On Friday, January 8, 1988, buoyed by the knowledge that Wind and Stars would hold the number one spot on the Times list that Sunday for the fifth week in a row, they drove up to Big Bear in the afternoon, as soon as Chris came home from school. The following Tuesday was Laura's thirty-third birthday, and they intended to -_.e an early celebration, just the three of them, high in the mountains, with the snow like icing on a cake and the wind to sing ": - her.
Accustomed to them, the deer ventured within twenty feet of their house on Saturday morning. But Chris was seven now, and in school he heard the rumor that Santa Claus was not real, and he was no longer so sure that these were more than ordinary deer.
The weekend was perfect, perhaps the best they had spent in the mountains, but they had to cut it short. They had intended to leave at six o'clock Monday morning, returning to Orange County in time to deliver Chris to school. However a major storm moved into the area ahead of schedule late Sunday afternoon, and though they were little more than ninety minutes from the balmy temperatures nearer the coast, the weather report called for two feet of new snow by morning. Not wanting to risk being snowbound and causing Chris to miss a day of school-a possibility even with their four-wheel-drive Blazer-they closed up the big stone and redwood house and headed south on state route 330 at a few minutes past four o'clock.
Southern California was one of the few places in the world where you could drive from a winterscape to subtropical heat in less than two hours, and Laura always enjoyed-and marveled at-the journey. The three of them were dressed for snow-wool socks, boots, thermal underwear, heavy slacks, warm sweaters, ski jackets-but in an hour and a quarter they would be in milder climes where no one was bundled up, and in two hours they would be in shirtsleeve weather.
Laura drove while Danny, sitting in front, and Chris, sitting behind him, played a word-association game that they had devised on previous trips to amuse themselves. Rapidly falling snow found even those sections of the highway that were largely protected by trees on both sides, and in unsheltered areas the hard-driven flakes sheeted and whirled by the millions in the capricious currents of the high-mountain winds, sometimes half obscuring the way ahead. She drove with caution, not caring if the two-hour drive home required three hours or four; since they had left early, they had I plenty of time to spare, all the time in the world.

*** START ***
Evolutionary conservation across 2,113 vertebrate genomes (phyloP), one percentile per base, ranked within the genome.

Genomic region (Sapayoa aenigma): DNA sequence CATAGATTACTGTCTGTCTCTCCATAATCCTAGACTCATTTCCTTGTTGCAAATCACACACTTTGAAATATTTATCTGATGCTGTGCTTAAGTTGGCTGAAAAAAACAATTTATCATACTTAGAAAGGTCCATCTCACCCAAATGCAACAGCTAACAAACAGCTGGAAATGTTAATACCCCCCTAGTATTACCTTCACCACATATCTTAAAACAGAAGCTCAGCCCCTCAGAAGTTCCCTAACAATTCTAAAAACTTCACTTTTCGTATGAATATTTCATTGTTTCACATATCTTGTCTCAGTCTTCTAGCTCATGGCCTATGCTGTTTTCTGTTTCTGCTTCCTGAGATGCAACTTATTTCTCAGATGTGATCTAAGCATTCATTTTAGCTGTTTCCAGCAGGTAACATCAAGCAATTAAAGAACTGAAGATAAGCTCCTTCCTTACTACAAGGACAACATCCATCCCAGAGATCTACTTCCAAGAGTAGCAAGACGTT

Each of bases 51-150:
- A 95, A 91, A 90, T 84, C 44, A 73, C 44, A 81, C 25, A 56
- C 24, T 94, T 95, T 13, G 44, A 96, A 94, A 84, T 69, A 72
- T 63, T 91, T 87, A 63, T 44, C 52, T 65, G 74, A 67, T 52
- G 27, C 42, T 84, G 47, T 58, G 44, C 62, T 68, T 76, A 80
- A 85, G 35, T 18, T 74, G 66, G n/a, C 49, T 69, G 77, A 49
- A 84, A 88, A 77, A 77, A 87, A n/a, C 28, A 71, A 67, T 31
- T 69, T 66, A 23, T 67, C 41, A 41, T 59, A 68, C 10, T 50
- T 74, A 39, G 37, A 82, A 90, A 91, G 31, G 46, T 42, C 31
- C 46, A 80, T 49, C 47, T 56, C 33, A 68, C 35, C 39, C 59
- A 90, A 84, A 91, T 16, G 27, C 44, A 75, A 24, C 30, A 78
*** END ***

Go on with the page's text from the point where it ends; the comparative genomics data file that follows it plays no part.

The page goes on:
When she came out of the big curve a few miles south of their house and entered the half-mile incline, she saw a red Jeep station wagon parked on the right shoulder and a man in a navy peacoat in the middle of the road. He was coming down the hill, waving both arms to halt them.
Leaning forward and squinting between the thumping windshield wipers, Danny said, “Looks like he broke down, needs help.”
“Packard's Patrol to the rescue!” Chris said from the back seat.
As Laura slowed, the guy on the road began frantically gesturing for them to pull to the right shoulder.
Danny said uneasily, “Something odd about him. . . .”
Yes, odd indeed. He was her special guardian. The sight of him after all these years shocked and frightened Laura.
He had just gotten out of the stolen Jeep when the Blazer turned the bend at the bottom of the hill. As he rushed toward it, he saw Laura slow the Blazer to a crawl a third of the way up the slope, but she was still in the middle of the roadway, so he signaled her more frantically to get off onto the shoulder, as close to the embankment as possible. At first she continued to creep forward, as if unsure whether he was only a motorist in trouble or dangerous, but when they drew close enough to each other for her to see his face and perhaps recognize him, she immediately obeyed.
As she accelerated past him and whipped the Blazer onto the wider portion of the shoulder, only twenty feet downhill from Stefan's Jeep, he reversed direction and ran to her, yanked open her door. “I don't know if being off the road's good enough. Get out, up the embankment, quickly, now!”
Danny said, “Hey, wait just-”
“Do what he says!” Laura shouted. “Chris, come on, get out!”
Stefan gripped Laura's hand and helped her out of the driver's seat. As Danny and Chris also scrambled from the Blazer, Stefan heard a laboring engine above the skirling wind. He looked up the long hill and saw that a big pickup truck had topped the crest and was starting down toward them. Pulling Laura after him, he ran around the front of the Blazer.
Her guardian said, “Up the embankment, come on,” and began to climb the hard-packed, ice-crusted snow that had been shoved there by plows and that sloped steeply toward the nearby trees.
Laura looked up the highway and saw the truck, a quarter-mile from them and only a hundred feet below the crest, beginning a long, sickening slide on the treacherous pavement until it was coming sideways down the road. If they had not stopped, if her guardian had not delayed them, they would have been just below the crest when the truck went out of control; already they would have been hit.